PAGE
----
Read the full post at darknet.org.uk
Read the full post at darknet.org.uk
Ransomware is nothing new to Japan. Symantec’s research has found that Japan ranks among the regions that are the most affected by global ransomware attacks. However, no attacks specifically targeting Japanese users have ever been confirmed. That is, until now. In the recent weeks, Symantec has observed a ransomware variant in the wild that was designed to target users who speak Japanese.
Figure 1. Ransomware attacks in November 2014 by region
The ransomware threat in question is a localized variant of TorLocker. The malware encrypts files with certain file extensions on the compromised computer and demands that the user pays in order to decrypt the files. Symantec has confirmed multiple variants of this particular Japanese ransomware threat.
TorLocker has been used in ransomware attacks around the world. The threat is part of an affiliate program, where the program’s operator gives participants the builder to create custom ransomware, access to the TorLocker control panel to track infections, and miscellaneous files to be used in conjunction with the malware. In return, the participants give a portion of the profit from the attack to the affiliate program’s operator.
The localized variant’s attacks on Japanese users have occurred on compromised websites that commonly host blogs. However, it is also possible that the attacker is renting an exploit kit to automatically compromise victims’ computers by exploiting software vulnerabilities. In one case, a recently compromised site owned by a Japanese publishing company redirected traffic to several domains hosting the Rig exploit kit. This may have ultimately served the ransomware as a payload.
In another case in late November, a blog site was compromised to display a fake Adobe Flash Player installer page.
Figure 2. Fake Adobe Flash Player installer page
If the user clicks on the yellow install button, they are prompted to download and execute a setup file to install the plugin. However, the file does not contain the typical icon used in Flash Player installers. The file is not digitally signed either, which suggests that the installer is a phony.
Figure 3. Icon of the installer downloaded from the fake Flash Player page
Once the setup file is executed, it does not install Flash Player. Instead, it encrypts certain files and displays a message in Japanese in popup window, stating that the computer has been locked. The message then asks the user to pay in order to unlock their files. The demanded ransom ranges from 40,000 yen to 300,000 yen (approximately US$500 to US$3,600).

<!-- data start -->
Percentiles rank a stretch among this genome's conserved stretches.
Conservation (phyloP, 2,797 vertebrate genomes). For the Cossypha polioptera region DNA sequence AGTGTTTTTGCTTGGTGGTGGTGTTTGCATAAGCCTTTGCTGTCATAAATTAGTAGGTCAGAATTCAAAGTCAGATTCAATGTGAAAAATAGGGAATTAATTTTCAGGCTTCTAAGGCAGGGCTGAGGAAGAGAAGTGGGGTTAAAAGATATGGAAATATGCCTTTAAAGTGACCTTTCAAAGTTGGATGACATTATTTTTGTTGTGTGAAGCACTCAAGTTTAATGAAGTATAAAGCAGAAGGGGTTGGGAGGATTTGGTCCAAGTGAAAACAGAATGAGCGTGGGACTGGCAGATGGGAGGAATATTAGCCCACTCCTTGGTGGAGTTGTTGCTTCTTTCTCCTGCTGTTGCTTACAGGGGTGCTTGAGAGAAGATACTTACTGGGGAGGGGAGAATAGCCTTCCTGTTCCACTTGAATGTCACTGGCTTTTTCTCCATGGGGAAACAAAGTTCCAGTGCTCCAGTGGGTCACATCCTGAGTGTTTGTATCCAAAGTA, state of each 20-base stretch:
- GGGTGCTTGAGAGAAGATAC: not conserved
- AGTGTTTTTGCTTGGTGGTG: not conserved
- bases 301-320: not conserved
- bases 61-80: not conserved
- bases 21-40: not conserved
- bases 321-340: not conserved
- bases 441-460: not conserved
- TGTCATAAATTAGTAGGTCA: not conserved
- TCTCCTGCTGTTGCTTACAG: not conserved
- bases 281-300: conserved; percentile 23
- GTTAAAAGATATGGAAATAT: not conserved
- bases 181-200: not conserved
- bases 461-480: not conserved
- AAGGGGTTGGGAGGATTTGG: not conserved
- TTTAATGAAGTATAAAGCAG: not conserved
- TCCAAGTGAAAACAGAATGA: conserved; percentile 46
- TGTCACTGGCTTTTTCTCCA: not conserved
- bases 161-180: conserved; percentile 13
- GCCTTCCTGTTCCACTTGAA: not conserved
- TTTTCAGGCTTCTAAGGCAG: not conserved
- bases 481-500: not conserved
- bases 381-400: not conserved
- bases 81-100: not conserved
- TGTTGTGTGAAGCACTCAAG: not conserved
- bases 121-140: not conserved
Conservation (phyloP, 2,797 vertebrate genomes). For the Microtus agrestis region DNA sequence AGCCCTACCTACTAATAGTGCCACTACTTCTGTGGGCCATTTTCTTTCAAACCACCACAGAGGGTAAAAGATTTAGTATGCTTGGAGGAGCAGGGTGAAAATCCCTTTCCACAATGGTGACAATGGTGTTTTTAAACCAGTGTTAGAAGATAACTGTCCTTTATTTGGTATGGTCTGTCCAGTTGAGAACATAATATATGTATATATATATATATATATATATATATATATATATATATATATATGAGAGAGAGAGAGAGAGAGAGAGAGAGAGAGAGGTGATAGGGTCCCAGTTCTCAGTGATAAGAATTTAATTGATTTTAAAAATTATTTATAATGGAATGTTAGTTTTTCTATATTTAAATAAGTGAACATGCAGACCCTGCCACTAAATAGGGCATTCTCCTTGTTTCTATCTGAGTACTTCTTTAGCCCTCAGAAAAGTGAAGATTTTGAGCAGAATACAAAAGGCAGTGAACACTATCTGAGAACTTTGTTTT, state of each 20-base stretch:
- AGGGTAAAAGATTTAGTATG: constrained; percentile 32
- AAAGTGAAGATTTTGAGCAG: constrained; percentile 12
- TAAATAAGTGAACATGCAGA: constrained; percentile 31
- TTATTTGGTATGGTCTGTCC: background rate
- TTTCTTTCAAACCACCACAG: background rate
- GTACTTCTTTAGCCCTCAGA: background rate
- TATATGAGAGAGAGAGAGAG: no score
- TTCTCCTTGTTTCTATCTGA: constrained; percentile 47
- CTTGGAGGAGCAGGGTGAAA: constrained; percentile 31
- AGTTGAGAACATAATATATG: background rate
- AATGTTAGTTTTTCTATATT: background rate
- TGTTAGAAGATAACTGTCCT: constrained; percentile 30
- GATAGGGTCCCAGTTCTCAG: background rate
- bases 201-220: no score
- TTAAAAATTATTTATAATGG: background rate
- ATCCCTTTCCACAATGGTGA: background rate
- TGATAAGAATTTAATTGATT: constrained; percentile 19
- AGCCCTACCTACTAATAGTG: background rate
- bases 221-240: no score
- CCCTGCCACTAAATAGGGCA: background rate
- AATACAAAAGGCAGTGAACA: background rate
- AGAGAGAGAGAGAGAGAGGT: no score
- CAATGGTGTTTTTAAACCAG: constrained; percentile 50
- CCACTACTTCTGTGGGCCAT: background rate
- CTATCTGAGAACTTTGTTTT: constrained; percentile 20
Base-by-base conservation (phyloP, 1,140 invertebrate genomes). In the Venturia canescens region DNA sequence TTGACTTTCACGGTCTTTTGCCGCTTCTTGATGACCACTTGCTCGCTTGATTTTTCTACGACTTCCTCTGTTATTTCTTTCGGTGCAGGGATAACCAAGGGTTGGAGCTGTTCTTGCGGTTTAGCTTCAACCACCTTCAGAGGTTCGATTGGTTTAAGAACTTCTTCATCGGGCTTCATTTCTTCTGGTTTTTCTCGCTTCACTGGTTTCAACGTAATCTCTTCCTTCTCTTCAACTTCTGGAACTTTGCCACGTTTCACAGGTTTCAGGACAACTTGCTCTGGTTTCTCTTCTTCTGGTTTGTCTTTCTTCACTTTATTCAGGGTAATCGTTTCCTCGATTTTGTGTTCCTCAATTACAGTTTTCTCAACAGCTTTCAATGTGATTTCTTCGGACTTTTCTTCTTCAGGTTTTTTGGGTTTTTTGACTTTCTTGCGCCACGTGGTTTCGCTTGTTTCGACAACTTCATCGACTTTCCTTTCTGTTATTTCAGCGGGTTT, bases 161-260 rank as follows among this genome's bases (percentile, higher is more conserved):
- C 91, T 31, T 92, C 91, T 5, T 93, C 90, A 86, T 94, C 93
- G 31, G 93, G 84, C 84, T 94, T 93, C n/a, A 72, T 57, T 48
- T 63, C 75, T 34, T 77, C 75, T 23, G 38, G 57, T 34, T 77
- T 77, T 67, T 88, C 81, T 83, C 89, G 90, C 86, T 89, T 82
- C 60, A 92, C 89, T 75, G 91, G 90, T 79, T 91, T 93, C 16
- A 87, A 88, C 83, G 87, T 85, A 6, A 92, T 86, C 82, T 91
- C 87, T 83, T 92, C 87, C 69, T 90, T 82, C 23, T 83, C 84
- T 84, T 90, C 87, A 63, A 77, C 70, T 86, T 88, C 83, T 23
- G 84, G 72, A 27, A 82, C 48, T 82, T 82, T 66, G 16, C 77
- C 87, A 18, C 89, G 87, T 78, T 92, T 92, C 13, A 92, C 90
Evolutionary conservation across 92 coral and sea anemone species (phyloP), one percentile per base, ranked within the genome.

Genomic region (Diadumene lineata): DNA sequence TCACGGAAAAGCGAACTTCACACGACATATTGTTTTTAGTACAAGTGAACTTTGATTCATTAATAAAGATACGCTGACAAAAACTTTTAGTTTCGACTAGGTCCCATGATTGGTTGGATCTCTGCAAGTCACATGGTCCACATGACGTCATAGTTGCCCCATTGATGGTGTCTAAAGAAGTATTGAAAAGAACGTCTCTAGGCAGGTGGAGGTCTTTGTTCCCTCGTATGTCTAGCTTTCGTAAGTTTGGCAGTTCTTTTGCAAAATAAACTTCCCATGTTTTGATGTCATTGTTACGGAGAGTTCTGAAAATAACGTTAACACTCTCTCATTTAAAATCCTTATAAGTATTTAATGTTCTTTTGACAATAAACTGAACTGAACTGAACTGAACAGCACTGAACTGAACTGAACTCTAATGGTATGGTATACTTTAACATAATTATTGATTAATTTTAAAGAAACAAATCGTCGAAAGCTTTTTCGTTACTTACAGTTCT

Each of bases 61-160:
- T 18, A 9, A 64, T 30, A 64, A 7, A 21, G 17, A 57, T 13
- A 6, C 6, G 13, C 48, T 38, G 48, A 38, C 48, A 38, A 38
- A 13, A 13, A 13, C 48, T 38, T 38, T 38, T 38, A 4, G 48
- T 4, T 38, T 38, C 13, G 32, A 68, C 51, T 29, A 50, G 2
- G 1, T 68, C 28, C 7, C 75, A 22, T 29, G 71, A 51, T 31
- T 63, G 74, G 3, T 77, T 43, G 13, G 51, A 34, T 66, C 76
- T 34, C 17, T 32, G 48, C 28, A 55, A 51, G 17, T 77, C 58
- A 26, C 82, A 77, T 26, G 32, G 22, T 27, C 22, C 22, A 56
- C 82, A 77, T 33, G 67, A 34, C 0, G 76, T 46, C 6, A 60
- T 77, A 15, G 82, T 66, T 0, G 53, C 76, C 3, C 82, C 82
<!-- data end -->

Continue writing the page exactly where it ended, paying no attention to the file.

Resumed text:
Figure 4. Pop-up window of the TorLocker ransomware variant targeting Japanese-speaking users
Japan is approaching its week-long New Year holiday. The long break is a perfect opportunity for the attacker to perform its campaign, as many users will likely surf the internet during the time off. Symantec has the following recommendations to avoid or mitigate ransomware infections:
- Update the software, operating system, and browser plugins on your computer to prevent attackers from exploiting known vulnerabilities.
- Use comprehensive security software, such as Norton Security, to protect yourself from cybercriminals.
- Regularly back up any files stored on your computer. If your computer has been compromised with ransomware, then these files can be restored once the malware is removed from the computer.
- Never pay the ransom. There’s no guarantee that the attacker will decrypt the files as promised once they receive payment.
Symantec and Norton products detect all of the ransomware variants discussed in this blog as Trojan.Cryptlocker.
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Criminal hackers are actively exploiting the critical shellshock vulnerability to install a self-replicating backdoor on a popular line of storage systems, researchers have warned.
The malicious worm targets network-attached storage systems made by Taiwan-based QNAP, according to a blog post published Sunday by the Sans Institute. The underlying shellshock attack code exploits a bug in GNU Bash that gives attackers the ability to run commands and code of their choice on vulnerable systems. QNAP engineers released an update in October that patches systems against the vulnerability, but the discovery of the worm in the wild suggests a statistically significant portion of users have yet to apply it.
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